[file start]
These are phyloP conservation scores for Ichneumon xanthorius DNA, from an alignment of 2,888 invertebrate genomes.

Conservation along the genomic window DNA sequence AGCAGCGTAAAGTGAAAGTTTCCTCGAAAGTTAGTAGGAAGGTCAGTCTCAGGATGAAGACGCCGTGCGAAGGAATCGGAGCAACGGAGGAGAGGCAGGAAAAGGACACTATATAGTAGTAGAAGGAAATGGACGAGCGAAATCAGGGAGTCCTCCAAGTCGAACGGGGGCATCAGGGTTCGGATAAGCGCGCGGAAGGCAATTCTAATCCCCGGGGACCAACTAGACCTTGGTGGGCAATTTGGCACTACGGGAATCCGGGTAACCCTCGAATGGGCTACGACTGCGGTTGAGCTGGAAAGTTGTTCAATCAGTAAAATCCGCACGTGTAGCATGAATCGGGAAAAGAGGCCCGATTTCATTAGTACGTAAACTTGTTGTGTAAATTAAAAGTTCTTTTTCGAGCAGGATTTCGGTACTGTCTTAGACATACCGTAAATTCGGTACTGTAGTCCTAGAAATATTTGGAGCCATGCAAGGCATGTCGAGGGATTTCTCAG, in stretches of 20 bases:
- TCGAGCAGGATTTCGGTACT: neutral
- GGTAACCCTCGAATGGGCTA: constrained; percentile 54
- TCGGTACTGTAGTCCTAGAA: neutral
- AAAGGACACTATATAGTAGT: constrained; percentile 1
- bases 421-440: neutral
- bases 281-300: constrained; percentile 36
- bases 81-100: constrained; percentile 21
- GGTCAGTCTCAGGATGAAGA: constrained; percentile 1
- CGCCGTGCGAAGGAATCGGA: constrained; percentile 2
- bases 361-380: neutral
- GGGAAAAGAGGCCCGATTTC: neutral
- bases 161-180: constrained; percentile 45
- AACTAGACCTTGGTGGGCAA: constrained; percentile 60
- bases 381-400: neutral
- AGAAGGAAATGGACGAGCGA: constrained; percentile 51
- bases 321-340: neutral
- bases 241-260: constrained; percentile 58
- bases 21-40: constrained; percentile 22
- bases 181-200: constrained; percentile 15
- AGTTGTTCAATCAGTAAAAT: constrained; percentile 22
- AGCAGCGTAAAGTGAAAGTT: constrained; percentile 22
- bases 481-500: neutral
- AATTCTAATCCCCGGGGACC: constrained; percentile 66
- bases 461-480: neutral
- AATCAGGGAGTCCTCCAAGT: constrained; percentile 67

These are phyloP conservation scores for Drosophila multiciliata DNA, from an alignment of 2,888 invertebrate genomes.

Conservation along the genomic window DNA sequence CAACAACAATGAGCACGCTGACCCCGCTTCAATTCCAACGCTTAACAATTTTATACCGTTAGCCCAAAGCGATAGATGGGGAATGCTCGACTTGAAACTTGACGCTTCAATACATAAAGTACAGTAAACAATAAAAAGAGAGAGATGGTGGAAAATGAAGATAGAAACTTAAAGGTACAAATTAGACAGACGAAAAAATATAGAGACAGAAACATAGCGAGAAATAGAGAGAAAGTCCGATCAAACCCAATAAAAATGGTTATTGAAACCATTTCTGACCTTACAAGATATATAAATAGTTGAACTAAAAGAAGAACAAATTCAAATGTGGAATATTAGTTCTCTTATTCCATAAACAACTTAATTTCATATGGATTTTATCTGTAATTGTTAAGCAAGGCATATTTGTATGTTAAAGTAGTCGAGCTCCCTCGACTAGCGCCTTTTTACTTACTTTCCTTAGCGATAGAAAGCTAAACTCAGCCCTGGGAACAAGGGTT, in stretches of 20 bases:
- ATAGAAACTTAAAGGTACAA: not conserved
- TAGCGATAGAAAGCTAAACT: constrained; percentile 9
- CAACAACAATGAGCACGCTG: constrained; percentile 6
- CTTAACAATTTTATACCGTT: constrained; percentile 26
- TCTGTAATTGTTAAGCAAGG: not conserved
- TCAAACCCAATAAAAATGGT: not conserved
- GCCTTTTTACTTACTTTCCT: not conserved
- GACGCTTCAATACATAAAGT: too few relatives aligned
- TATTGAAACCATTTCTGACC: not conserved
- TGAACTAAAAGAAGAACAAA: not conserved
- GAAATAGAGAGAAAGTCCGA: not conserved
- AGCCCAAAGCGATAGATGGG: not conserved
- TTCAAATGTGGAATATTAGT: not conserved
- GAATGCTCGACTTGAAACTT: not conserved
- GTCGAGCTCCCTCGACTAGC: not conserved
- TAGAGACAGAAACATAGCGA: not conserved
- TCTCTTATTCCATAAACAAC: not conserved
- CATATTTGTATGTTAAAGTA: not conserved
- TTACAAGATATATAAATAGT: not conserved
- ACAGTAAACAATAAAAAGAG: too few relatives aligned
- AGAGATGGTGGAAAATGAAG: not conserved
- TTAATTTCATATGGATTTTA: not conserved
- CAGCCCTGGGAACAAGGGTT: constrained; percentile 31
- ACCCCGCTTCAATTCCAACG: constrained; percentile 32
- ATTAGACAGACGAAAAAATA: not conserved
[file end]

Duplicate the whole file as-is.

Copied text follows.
These are phyloP conservation scores for Ichneumon xanthorius DNA, from an alignment of 2,888 invertebrate genomes.

Conservation along the genomic window DNA sequence AGCAGCGTAAAGTGAAAGTTTCCTCGAAAGTTAGTAGGAAGGTCAGTCTCAGGATGAAGACGCCGTGCGAAGGAATCGGAGCAACGGAGGAGAGGCAGGAAAAGGACACTATATAGTAGTAGAAGGAAATGGACGAGCGAAATCAGGGAGTCCTCCAAGTCGAACGGGGGCATCAGGGTTCGGATAAGCGCGCGGAAGGCAATTCTAATCCCCGGGGACCAACTAGACCTTGGTGGGCAATTTGGCACTACGGGAATCCGGGTAACCCTCGAATGGGCTACGACTGCGGTTGAGCTGGAAAGTTGTTCAATCAGTAAAATCCGCACGTGTAGCATGAATCGGGAAAAGAGGCCCGATTTCATTAGTACGTAAACTTGTTGTGTAAATTAAAAGTTCTTTTTCGAGCAGGATTTCGGTACTGTCTTAGACATACCGTAAATTCGGTACTGTAGTCCTAGAAATATTTGGAGCCATGCAAGGCATGTCGAGGGATTTCTCAG, in stretches of 20 bases:
- TCGAGCAGGATTTCGGTACT: neutral
- GGTAACCCTCGAATGGGCTA: constrained; percentile 54
- TCGGTACTGTAGTCCTAGAA: neutral
- AAAGGACACTATATAGTAGT: constrained; percentile 1
- bases 421-440: neutral
- bases 281-300: constrained; percentile 36
- bases 81-100: constrained; percentile 21
- GGTCAGTCTCAGGATGAAGA: constrained; percentile 1
- CGCCGTGCGAAGGAATCGGA: constrained; percentile 2
- bases 361-380: neutral
- GGGAAAAGAGGCCCGATTTC: neutral
- bases 161-180: constrained; percentile 45
- AACTAGACCTTGGTGGGCAA: constrained; percentile 60
- bases 381-400: neutral
- AGAAGGAAATGGACGAGCGA: constrained; percentile 51
- bases 321-340: neutral
- bases 241-260: constrained; percentile 58
- bases 21-40: constrained; percentile 22
- bases 181-200: constrained; percentile 15
- AGTTGTTCAATCAGTAAAAT: constrained; percentile 22
- AGCAGCGTAAAGTGAAAGTT: constrained; percentile 22
- bases 481-500: neutral
- AATTCTAATCCCCGGGGACC: constrained; percentile 66
- bases 461-480: neutral
- AATCAGGGAGTCCTCCAAGT: constrained; percentile 67

These are phyloP conservation scores for Drosophila multiciliata DNA, from an alignment of 2,888 invertebrate genomes.

Conservation along the genomic window DNA sequence CAACAACAATGAGCACGCTGACCCCGCTTCAATTCCAACGCTTAACAATTTTATACCGTTAGCCCAAAGCGATAGATGGGGAATGCTCGACTTGAAACTTGACGCTTCAATACATAAAGTACAGTAAACAATAAAAAGAGAGAGATGGTGGAAAATGAAGATAGAAACTTAAAGGTACAAATTAGACAGACGAAAAAATATAGAGACAGAAACATAGCGAGAAATAGAGAGAAAGTCCGATCAAACCCAATAAAAATGGTTATTGAAACCATTTCTGACCTTACAAGATATATAAATAGTTGAACTAAAAGAAGAACAAATTCAAATGTGGAATATTAGTTCTCTTATTCCATAAACAACTTAATTTCATATGGATTTTATCTGTAATTGTTAAGCAAGGCATATTTGTATGTTAAAGTAGTCGAGCTCCCTCGACTAGCGCCTTTTTACTTACTTTCCTTAGCGATAGAAAGCTAAACTCAGCCCTGGGAACAAGGGTT, in stretches of 20 bases:
- ATAGAAACTTAAAGGTACAA: not conserved
- TAGCGATAGAAAGCTAAACT: constrained; percentile 9
- CAACAACAATGAGCACGCTG: constrained; percentile 6
- CTTAACAATTTTATACCGTT: constrained; percentile 26
- TCTGTAATTGTTAAGCAAGG: not conserved
- TCAAACCCAATAAAAATGGT: not conserved
- GCCTTTTTACTTACTTTCCT: not conserved
- GACGCTTCAATACATAAAGT: too few relatives aligned
- TATTGAAACCATTTCTGACC: not conserved
- TGAACTAAAAGAAGAACAAA: not conserved
- GAAATAGAGAGAAAGTCCGA: not conserved
- AGCCCAAAGCGATAGATGGG: not conserved
- TTCAAATGTGGAATATTAGT: not conserved
- GAATGCTCGACTTGAAACTT: not conserved
- GTCGAGCTCCCTCGACTAGC: not conserved
- TAGAGACAGAAACATAGCGA: not conserved
- TCTCTTATTCCATAAACAAC: not conserved
- CATATTTGTATGTTAAAGTA: not conserved
- TTACAAGATATATAAATAGT: not conserved
- ACAGTAAACAATAAAAAGAG: too few relatives aligned
- AGAGATGGTGGAAAATGAAG: not conserved
- TTAATTTCATATGGATTTTA: not conserved
- CAGCCCTGGGAACAAGGGTT: constrained; percentile 31
- ACCCCGCTTCAATTCCAACG: constrained; percentile 32
- ATTAGACAGACGAAAAAATA: not conserved